Jean Innes

By Jean Innes,
Director of Transformation,
ASI Data Science

In the next two decades, the way we live and work will be transformed by data science, machine learning – and, at some point, true artificial intelligence (AI).

Data is to the modern world what oil was to the 19th century – an extraordinary resource which can make winners of those who learn how to exploit it effectively. For businesses, data science offers major advantages over other analytical techniques, for instance its predictive power, dynamic potential to learn and improve over time and the ability to integrate it into standard business flows compared for instance with a graph or slide. But as with any technique, the quality of the output will depend on the quality of the input, in this case the data, the rate of dispersion of the techniques and the level of comfort with data science in employees, customers and the wider public.

So far the applications of AI in business have tended to concentrate on a few obvious areas of gain such as detecting patterns in large data sets to identify long term trends or predict future demand. But, just as modern techniques can extract so much more from existing oil deposits than was the case even a few decades ago, modern data science techniques can reveal value even in smaller or incomplete data sets. And while deployment varies by sector and data maturity, the majority of companies haven’t yet started on this journey.

At our own business, ASI, we have done research-grade data science at the cutting edge of what’s possible, for instance working with the UK’s Home Office to develop a machine learning model that can identify Daesh propaganda with an incredible level of accuracy to enable video sharing websites to block it. In addition, we have conducted over 220 applied machine learning projects for organisations that are achieving radical improvements in efficiency from relatively simple applications of AI. This is AI aimed at solving very specific business problems such as optimising my marketing spend (and keep learning from real-time information as customer behaviour evolves); how can I predict likely asset failure so I can replace it in advance; what’s the optimal mix of products to carry on a flight from London to Prague versus Madrid to Copenhagen.

For instance, ASI built an adaptive scheduling system for a bus operator that predicted bus “bunching” – the old problem of no buses turning up, then three arriving at the same time – 38% better than the current system, enabling bus controllers to intervene. Cue happier passengers, less crowded busses, and big savings for the bus company. Over the next five years we can expect much of the value from AI to come from the gains of relatively simple AI permeating the economy until its use is standard practice. For some companies the optimum approach may be black-box AI – for instance cybersecurity solutions – but many companies will want a competitive advantage from the technology and will have to build their own to achieve that.

The challenge for CEOs, as well as CIOs, is to ensure that they are choosing wisely between building and buying solutions that will directly impact the strength of their product or service offer and their efficiency. Increasingly enterprise spending is moving away from infrastructure and towards tools and bespoke software that can deliver. How many big-data procurements lie cold and lonely today because they weren’t well integrated with business workflows?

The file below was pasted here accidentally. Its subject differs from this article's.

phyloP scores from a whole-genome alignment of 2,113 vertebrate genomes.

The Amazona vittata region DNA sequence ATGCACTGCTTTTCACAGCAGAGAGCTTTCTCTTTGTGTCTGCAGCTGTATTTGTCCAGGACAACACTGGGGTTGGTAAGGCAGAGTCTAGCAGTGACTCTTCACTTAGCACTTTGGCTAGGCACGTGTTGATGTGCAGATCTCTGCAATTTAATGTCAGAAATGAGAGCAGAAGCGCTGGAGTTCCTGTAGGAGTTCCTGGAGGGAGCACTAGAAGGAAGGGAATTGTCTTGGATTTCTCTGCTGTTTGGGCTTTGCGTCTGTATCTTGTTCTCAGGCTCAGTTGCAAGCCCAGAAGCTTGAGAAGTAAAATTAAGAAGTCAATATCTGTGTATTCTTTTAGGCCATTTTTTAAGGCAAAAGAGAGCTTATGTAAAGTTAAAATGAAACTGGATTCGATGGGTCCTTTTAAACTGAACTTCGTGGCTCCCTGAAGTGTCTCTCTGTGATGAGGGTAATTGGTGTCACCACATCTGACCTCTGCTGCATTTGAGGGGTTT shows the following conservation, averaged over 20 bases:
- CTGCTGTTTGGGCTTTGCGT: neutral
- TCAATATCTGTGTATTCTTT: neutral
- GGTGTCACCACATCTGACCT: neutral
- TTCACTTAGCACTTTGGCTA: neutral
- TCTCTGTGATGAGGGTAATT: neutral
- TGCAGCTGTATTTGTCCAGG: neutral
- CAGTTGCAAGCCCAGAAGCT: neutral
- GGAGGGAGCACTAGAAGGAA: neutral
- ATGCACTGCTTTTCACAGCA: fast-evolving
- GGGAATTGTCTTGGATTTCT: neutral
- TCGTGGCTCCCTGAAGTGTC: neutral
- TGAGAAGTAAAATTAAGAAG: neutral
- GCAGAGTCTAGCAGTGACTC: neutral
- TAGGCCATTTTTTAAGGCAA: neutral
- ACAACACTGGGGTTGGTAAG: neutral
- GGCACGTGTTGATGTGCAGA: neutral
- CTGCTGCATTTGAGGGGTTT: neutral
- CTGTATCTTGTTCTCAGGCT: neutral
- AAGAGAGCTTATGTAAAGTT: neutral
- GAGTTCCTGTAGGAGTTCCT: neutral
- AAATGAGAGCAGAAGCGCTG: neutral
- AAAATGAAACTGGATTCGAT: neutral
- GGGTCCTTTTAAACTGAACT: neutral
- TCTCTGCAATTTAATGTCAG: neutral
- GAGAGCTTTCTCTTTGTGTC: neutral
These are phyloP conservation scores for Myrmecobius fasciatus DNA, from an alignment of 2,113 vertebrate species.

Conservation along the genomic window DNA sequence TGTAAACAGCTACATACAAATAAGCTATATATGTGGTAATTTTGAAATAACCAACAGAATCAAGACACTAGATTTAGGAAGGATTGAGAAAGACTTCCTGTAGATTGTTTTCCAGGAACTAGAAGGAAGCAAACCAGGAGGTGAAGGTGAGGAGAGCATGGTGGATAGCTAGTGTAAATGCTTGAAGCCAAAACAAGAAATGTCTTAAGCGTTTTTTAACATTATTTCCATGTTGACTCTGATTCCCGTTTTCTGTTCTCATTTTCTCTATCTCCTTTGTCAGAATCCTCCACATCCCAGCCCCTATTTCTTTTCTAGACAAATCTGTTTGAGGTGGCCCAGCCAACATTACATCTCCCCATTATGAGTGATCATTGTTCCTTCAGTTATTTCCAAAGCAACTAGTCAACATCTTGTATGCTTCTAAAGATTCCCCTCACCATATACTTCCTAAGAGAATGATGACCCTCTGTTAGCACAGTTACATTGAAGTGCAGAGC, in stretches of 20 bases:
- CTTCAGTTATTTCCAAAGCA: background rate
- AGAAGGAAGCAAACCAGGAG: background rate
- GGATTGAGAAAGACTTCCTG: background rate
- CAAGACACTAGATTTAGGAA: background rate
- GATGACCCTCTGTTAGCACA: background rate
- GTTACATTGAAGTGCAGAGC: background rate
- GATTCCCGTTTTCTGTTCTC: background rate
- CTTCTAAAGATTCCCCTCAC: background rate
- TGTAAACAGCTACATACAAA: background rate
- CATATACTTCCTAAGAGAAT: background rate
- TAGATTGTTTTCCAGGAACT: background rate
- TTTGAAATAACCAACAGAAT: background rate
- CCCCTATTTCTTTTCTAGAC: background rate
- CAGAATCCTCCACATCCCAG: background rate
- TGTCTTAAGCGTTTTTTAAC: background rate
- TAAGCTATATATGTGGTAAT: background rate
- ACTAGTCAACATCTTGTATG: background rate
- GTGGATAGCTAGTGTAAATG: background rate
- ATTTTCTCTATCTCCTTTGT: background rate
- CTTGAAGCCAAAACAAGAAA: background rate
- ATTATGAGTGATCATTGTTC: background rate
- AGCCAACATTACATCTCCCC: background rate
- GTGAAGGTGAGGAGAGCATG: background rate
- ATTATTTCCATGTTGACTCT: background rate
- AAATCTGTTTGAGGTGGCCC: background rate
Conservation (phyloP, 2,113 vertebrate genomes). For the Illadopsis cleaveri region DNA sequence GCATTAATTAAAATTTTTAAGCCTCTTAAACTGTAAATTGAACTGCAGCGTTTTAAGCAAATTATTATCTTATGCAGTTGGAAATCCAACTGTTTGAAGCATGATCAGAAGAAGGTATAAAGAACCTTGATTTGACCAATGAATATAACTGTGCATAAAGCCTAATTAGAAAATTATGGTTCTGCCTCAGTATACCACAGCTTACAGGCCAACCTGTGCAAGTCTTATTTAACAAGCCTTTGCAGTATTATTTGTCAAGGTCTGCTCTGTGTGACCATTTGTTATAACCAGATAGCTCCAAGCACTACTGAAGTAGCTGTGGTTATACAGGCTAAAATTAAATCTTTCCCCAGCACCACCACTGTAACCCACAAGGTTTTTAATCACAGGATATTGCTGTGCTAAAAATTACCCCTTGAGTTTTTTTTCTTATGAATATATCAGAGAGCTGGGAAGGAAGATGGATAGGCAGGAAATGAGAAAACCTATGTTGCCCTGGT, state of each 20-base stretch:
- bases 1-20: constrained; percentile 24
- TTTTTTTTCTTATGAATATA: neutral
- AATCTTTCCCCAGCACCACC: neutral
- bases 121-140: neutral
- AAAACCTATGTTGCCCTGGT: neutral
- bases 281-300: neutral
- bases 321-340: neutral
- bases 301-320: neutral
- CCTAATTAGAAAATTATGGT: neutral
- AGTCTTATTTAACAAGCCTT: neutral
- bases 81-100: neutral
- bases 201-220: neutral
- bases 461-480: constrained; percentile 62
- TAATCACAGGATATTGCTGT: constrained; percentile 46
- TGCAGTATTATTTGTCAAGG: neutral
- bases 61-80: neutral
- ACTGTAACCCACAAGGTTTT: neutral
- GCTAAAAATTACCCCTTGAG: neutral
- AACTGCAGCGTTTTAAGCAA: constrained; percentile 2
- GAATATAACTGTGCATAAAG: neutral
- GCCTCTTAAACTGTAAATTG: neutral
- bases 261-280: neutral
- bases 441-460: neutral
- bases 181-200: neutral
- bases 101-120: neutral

As the market develops, we believe the model needs to shift from AI dependency to AI capability. This is why ASI’s transformation service is increasingly working with companies to build the capability they need to run AI projects internally from developing a strategy which integrates AI with the commercial strategy, the technology needed to support data science, the data flows & governance, and recruiting a data science team.

Any new in-house team needs the right environment in which to build and test its machine learning models with access to the right data sets on which to train them, a familiar interface or dashboard and which uses the, usually open source, tools with which they are familiar. That is why we have built our own best-in-class data science platform, Sherlock ML.

Some people believe data science can be done via “drag-and-drop” interfaces. We have made a strategic bet that intelligent data science is, and will increasingly be, fundamental to unlocking competitive advantage from data, and the key to all this is the right people.

The increasing demand forthe best data scientists and engineers is already creating a shortage of talent. ASI is playing a part in the solution to this through its Fellowship programme, Europe’s most prestigious programme for PhDs and postdocs moving from academia to data science roles in industry, which attracts applications from more than 10% of the UK’s STEM PhDs.

For many businesses, the application of machine learning and AI represents a huge strategic opportunity but the decision about which model to go for requires a rigorous assessment of where on the maturity scale the business is. For most business the real gains come when they move from curious, with no in-house data scientists, data silos individually held by different departments and only an aspiration for a data science strategy to expert, with a clearly defined strategy, a rounded in-house team of data scientists and jointly held data accessible by the data team.

Now is the time to ask yourself, where are you?

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